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Star Tribune Editorial: What Minnesota could do with more college grads

Date Published: 05/01/2009

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Star Tribune Editorial: What Minnesota could do with more college grads

Star Tribune | February 15, 2004
By Lori Sturdevant


In Minnesota, the natives are probably more winter-weary than restless right now. But among policy wonks, a subspecies that frequents the Capitol, restlessness is on the rise. They say it seems like years since they grappled with a truly big idea for solving a big problem.

Let's be fair now: Gov. Tim Pawlenty has put a few such folk to work on a few worthy projects, and promised in his State of the State message to launch a few more. But this governor still talks a lot about "no new taxes," and that's not a vision. It's a restriction on available means, not an end.

Here's a vision for you: Imagine a Minnesota economy that thrives because of the high educational attainment of the workforce, and allows a larger share of working adults to provide a decent living for themselves and their families, without government support. Imagine achieving that result with a modest increase in and reallocation of state resources, targeted at producing a 30 percent increase in the number of students who graduate from Minnesota colleges each year.

That goal, and a plausible, multifaceted program for achieving it, are the first fruits of the new multipartisan, progressive policy forum, Growth & Justice. Spearheaded by Joel Kramer, the former publisher of this newspaper, and a board of 20 well-credentialed wonks, Growth & Justice is off to an impressive start.

This month, Pawlenty commissioned another fine policy group, the Citizens League, to examine the structure and alignment of the state's higher education system. The Growth & Justice work sets up that project nicely by giving it the right context. The first question Minnesota should ask is not how many campuses or collegiate systems the state needs, but how many college graduates it needs to have an economy that both grows and gives more workers livable wages.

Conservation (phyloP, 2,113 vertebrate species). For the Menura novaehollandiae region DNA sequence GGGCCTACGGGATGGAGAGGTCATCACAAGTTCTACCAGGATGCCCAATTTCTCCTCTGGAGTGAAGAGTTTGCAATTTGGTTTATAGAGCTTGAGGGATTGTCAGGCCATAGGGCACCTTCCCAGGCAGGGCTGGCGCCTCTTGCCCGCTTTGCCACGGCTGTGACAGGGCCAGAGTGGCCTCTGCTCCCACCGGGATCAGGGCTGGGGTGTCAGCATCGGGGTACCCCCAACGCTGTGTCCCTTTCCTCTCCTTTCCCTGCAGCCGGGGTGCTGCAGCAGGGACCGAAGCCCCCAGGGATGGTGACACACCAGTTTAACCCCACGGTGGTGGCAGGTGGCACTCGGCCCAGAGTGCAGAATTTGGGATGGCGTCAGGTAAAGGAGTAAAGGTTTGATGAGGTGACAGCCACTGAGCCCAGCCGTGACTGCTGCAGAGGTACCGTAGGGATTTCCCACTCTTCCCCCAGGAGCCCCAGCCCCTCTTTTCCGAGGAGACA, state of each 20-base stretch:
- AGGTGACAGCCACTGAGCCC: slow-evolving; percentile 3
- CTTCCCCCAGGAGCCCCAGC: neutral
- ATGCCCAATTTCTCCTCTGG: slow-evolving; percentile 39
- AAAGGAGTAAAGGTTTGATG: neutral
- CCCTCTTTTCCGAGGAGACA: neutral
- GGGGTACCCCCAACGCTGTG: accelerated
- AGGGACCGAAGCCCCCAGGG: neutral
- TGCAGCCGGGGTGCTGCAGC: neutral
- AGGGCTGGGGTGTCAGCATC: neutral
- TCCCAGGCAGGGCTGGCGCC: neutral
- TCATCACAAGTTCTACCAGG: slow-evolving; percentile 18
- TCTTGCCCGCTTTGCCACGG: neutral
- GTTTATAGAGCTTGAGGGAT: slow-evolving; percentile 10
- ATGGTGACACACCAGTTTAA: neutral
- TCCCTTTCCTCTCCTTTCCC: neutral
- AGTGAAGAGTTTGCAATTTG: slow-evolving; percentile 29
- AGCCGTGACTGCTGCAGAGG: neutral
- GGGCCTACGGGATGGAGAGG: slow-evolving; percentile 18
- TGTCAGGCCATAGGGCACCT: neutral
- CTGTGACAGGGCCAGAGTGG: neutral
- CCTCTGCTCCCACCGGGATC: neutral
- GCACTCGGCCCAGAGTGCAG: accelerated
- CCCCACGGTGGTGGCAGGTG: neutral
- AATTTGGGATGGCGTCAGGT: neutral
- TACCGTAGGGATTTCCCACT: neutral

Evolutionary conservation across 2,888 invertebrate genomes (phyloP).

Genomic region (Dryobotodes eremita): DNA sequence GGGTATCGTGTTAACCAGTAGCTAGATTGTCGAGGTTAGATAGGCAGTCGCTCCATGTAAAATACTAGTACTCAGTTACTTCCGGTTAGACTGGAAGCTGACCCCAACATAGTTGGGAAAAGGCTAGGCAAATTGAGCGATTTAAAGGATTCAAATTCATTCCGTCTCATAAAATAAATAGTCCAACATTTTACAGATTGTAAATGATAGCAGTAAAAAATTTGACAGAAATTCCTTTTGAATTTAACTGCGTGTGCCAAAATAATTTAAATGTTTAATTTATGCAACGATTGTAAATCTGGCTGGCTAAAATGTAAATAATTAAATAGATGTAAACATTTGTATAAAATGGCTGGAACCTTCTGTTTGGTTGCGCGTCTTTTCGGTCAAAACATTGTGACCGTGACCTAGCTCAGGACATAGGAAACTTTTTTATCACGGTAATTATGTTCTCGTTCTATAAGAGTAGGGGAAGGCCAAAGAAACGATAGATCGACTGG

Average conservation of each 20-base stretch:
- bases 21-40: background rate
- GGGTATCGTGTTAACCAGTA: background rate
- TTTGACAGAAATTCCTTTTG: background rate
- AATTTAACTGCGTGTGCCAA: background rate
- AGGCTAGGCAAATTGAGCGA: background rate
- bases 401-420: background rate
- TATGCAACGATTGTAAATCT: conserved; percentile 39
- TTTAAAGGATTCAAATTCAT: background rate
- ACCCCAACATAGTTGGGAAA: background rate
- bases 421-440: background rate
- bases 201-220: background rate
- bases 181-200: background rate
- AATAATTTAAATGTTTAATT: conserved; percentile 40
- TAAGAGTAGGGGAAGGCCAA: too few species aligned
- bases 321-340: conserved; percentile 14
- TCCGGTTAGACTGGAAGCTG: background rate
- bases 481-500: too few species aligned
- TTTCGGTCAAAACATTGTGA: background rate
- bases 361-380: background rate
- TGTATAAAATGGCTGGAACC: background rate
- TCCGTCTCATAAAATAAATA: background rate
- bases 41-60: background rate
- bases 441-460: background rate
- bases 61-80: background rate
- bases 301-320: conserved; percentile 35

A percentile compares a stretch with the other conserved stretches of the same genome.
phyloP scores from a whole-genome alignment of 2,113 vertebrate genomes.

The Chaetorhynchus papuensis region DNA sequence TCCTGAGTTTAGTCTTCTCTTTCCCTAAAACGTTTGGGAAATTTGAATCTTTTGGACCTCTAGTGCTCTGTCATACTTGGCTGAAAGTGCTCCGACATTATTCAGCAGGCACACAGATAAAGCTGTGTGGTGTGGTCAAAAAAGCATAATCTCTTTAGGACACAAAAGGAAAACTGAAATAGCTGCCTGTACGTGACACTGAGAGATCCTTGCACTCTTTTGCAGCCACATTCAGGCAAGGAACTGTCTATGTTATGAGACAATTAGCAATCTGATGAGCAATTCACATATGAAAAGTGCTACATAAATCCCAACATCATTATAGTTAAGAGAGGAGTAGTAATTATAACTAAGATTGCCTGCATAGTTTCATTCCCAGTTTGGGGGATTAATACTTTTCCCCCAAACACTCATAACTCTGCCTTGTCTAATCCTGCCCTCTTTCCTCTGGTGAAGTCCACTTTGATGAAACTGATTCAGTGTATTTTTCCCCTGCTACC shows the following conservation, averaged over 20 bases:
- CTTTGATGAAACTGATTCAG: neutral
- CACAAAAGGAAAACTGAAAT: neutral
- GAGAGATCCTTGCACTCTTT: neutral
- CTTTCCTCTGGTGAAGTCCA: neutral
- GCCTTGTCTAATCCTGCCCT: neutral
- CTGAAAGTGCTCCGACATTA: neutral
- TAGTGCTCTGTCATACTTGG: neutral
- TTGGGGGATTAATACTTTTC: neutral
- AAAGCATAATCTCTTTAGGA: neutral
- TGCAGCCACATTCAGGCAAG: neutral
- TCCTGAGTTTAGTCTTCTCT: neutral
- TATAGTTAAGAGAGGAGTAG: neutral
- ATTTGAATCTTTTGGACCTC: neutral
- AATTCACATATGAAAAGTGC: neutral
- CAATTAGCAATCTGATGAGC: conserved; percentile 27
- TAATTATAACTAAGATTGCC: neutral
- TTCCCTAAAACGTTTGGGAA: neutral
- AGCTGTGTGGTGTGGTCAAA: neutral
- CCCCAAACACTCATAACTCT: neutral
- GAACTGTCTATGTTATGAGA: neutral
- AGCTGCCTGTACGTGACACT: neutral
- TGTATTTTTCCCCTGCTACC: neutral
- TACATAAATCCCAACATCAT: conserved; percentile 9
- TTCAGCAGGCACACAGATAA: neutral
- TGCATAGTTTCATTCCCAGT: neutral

The answer is about 10,000 more per year than graduate now with two- and four-year degrees, Kramer says. That would put Minnesota among the top five states in the nation in share of population with associate's degrees or more by 2015. The experts say that, in turn, would virtually guarantee Minnesota the kind of growth that boosts incomes across the wage spectrum.

A 30 percent jump in college grads per year is an ambitious but not impossible goal, Kramer claims, considering that Minnesota now ranks 17th among the states in postsecondary enrollment of its 18-to-24-year-olds. Growth & Justice is proposing a bundle of strategies to get the job done.

Most involve getting a bigger share of low-income Minnesotans into the classroom. For example: Put more money into the State Grant Program, and direct it to poor and part-time students. Make it easier for welfare recipients to go to college. Make child care subsidies as available for full-time students as for full-time workers. Allow unemployment comp benefits to continue if laid-off workers go back to school. Fund mentoring efforts to help low-income high school students find their way into college. Encourage online education, especially for the place-bound rural population.

Those aren't big-ticket items, but this one is: Stop the slide in state commitment to higher education. If the state is going to produce 10,000 more graduates a year, it needs to find room for 25,000 more students, most of them at state colleges and universities. That will take at least a 10 percent after-inflation increase in state higher ed appropriations and debt service, the group estimates.

That's already an aggressive policy agenda, and it's not half of what Growth & Justice recommends. The group also has a lot to say about upgrading the skills of the already employed, stepping up child care support, helping employers find training for their workers, improving K-12 education, and raising tax credits for those without the capacity to move up in wages. (Details will be posted at www.growthandjustice.org on Feb. 23.)

It can all be done for $500 million a year. That's about a quarter-percentage-point increase in the price of government -- still lower, as a percentage of personal income, than Minnesotans paid during the booming 1990s.

Affordable? It might be that the state is like a lot of people I know. They don't really know what they can afford until they see something they want to buy. Growth & Justice is helping Minnesota see a state they'd be willing to pay a little more for.

Lori Sturdevant is a Star Tribune editorial writer and columnist. She is at lsturdevant@startribune.com.


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